News Analysis: German Jewry and Israel Stand to Gain As German Unification Becomes Official
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News Analysis: German Jewry and Israel Stand to Gain As German Unification Becomes Official

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While Israeli leaders and Diaspora Jews have voiced concern over the unification of Germany, the merger, due to be completed formally next Wednesday, seems to have benefited both Jerusalem and the local community here — at least in the short term.

This became evident symbolically last month, when the Jewish communities of West and East Germany decided to form a joint organization some six weeks ahead of the unification date.

Moreover, since the fall of the Berlin Wall last November, the two separate Jewish communities in the former German capital have practically become one.

A few months ago, the Jewish communities in West and East Germany joined the chorus of German groups that had come out in favor of unification. The declaration was adopted in Berlin, the city that has suffered most during the long division of the country.

Israel has already benefited commercially and politically from the fall of communism in East Germany and the process of unification.

The Israeli national airline El Al has opened an office in Berlin and introduced direct flights from Tel Aviv. Israel’s German office for tourism, located in Frankfurt, is planning to open a branch in Berlin, in order to run promotion campaigns aimed at potential East German customers.

Israeli consumer goods, which formerly could be found only in West Germany, have become commonplace in East German retail chains, which now get most of their supplies from the West. Agricultural products, in particular, have become popular with East Germans, who formerly had been denied most of the exotic fruits and vegetables from southern countries.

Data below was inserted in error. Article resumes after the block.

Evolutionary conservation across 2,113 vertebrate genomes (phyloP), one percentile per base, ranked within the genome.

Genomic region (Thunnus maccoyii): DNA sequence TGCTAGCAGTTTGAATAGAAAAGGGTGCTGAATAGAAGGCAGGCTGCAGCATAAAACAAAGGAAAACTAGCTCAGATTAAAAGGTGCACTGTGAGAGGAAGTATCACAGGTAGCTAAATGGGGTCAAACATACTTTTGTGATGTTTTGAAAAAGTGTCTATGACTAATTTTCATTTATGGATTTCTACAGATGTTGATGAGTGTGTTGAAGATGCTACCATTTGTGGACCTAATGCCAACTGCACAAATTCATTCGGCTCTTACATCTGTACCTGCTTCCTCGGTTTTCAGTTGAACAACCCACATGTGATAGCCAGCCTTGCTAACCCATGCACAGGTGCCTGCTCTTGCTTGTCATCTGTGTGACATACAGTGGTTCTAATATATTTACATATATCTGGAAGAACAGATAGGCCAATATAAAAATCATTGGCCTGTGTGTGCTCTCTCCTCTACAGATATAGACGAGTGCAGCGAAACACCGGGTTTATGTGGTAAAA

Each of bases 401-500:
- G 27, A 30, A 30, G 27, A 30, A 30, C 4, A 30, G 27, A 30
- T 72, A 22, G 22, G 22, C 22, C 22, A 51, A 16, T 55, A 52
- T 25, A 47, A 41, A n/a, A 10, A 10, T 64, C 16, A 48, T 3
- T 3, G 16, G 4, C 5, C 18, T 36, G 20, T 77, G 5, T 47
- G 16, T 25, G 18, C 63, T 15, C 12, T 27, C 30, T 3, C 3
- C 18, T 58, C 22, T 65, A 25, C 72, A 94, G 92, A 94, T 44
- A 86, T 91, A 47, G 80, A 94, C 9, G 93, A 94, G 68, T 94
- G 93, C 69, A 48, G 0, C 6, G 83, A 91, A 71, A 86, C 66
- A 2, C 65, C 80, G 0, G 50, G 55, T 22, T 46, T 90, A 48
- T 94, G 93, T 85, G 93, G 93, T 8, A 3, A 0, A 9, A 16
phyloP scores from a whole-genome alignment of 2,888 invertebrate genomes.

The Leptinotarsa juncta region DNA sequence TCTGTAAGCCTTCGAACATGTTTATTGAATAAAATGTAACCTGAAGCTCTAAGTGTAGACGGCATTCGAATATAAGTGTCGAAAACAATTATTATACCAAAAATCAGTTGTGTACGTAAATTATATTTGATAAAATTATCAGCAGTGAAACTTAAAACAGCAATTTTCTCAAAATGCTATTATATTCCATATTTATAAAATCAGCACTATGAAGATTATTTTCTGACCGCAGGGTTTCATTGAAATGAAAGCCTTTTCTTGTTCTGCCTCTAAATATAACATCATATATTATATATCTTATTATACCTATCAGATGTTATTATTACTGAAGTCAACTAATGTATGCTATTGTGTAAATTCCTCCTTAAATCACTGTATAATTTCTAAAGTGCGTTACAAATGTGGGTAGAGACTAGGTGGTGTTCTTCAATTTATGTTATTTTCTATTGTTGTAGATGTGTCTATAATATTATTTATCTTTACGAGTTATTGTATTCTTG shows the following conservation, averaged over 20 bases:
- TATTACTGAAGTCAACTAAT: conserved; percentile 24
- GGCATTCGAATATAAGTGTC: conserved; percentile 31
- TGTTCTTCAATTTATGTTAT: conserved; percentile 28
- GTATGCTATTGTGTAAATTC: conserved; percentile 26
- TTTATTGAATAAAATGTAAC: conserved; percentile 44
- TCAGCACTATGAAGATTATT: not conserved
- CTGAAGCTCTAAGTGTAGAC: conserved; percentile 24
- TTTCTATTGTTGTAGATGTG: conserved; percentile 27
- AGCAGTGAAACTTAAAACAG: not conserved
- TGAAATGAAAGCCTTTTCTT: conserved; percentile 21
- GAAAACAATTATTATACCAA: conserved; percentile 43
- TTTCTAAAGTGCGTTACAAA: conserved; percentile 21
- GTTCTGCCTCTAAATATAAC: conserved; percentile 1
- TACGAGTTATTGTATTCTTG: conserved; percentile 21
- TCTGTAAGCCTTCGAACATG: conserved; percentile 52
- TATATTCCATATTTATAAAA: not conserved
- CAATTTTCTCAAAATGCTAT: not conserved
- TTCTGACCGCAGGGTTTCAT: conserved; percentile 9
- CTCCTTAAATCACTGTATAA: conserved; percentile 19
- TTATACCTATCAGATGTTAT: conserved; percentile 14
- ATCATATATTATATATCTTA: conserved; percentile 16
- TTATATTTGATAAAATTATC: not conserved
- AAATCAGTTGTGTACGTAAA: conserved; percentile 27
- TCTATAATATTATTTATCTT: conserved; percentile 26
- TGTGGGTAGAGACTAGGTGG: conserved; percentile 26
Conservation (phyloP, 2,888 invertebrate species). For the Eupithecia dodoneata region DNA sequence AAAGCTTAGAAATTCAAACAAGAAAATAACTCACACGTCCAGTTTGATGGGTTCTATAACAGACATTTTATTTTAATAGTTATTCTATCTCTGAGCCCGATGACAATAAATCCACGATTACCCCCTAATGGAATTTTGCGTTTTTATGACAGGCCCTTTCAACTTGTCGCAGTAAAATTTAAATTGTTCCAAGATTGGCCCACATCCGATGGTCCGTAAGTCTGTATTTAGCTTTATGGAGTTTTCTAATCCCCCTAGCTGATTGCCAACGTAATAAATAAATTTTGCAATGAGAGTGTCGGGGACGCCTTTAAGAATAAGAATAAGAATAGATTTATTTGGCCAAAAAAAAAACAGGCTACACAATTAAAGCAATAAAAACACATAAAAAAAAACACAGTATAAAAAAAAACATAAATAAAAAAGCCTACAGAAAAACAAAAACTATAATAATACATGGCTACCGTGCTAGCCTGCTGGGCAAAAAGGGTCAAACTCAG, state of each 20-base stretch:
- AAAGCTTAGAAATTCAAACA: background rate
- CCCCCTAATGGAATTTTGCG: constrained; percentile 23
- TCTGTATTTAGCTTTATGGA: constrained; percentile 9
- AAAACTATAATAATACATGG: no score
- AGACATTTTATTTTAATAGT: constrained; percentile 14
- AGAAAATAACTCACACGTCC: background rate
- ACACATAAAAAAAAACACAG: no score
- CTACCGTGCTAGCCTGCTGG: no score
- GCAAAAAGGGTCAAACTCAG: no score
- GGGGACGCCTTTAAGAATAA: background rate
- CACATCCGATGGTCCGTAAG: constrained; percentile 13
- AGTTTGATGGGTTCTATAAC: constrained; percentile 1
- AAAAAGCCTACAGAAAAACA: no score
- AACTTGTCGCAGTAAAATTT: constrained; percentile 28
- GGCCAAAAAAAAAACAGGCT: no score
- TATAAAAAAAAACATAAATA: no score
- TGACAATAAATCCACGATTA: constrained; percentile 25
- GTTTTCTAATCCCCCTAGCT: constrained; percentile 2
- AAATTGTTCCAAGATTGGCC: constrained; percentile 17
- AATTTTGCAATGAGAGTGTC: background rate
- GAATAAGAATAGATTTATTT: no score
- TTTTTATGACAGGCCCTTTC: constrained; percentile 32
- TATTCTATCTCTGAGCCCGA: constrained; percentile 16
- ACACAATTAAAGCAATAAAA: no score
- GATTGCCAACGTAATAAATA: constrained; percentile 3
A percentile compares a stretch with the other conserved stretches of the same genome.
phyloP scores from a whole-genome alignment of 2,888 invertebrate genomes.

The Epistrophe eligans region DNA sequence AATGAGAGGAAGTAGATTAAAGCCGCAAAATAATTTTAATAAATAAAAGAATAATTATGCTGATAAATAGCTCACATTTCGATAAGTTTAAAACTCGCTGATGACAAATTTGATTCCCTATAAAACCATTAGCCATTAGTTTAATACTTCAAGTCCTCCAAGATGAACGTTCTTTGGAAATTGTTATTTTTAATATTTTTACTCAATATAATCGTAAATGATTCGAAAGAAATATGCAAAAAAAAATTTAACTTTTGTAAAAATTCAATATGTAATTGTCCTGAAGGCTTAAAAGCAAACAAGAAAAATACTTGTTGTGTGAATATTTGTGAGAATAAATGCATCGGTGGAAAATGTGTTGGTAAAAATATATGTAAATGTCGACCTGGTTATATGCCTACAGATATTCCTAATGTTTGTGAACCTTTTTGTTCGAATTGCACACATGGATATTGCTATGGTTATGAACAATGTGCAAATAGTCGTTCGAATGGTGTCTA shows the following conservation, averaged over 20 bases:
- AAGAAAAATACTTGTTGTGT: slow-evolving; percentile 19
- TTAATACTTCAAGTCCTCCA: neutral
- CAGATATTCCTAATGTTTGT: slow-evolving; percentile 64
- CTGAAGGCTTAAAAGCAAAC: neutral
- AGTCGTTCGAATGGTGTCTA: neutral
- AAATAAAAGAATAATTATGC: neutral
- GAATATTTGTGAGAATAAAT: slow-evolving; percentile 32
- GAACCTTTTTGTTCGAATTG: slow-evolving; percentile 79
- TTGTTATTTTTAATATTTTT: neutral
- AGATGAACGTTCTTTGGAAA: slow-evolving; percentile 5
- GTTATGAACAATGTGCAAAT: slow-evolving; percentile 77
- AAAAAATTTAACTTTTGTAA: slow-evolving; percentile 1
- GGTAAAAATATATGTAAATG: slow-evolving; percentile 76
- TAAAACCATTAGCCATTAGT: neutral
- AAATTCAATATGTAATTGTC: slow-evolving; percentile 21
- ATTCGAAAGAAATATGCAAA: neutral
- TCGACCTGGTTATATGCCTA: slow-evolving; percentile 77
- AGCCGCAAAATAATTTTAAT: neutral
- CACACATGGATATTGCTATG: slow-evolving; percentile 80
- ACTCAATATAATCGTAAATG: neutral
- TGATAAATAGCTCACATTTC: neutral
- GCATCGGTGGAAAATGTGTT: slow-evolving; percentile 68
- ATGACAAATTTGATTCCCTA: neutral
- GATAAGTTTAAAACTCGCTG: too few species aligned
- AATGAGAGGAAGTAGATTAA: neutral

Politically, East Germany is no longer a hostile voice against Israel in international organizations. And the country no longer provides arms and military training to Palestinian terror groups, though it did so as late as last month.

The united Germany is expected to adopt policies that have been practiced for years by Bonn: friendship and cooperation with Israel, coupled with an effort to demonstrate understanding for Jewish concerns.

Chances are good, according to observers, that the united Germany will pay some reparations to Jews who lost or left behind property in what is now East German territory.

Claims have already been filed with the New York-based Conference for Material Claims Against Germany.

The Jewish communities in Berlin and other East German cities are likely to win back property formerly belonging to Jewish groups that was confiscated by the Nazis and later used by the Communists. That will boost efforts by the tiny East German Jewish community to revitalize Jewish life in the eastern portion of the unified nation.

But as recent anti-Semitic incidents in the West and the East have shown, there may also be a gloomy side to the otherwise positive unification picture.

In the West, right-wing extremists and neo-Nazis have been active recently in desecrating Jewish cemeteries and pointing to the “dangers” allegedly posed by foreigners.

In the East, the new freedom has brought out in the open popular anti-Semitism, which had been nurtured but kept under wraps by the former Communist government’s extreme hostility toward Israel.

With the Allied Powers giving up their right to control virtually every aspect of life in Berlin, the united town ceases to be a zone where neo-Nazi groups have been banned.

In Berlin and throughout Germany, forces of moderation will now have to demonstrate their ability to check extremist tendencies and uphold the values and policies that have characterized the Western-oriented Federal Republic.

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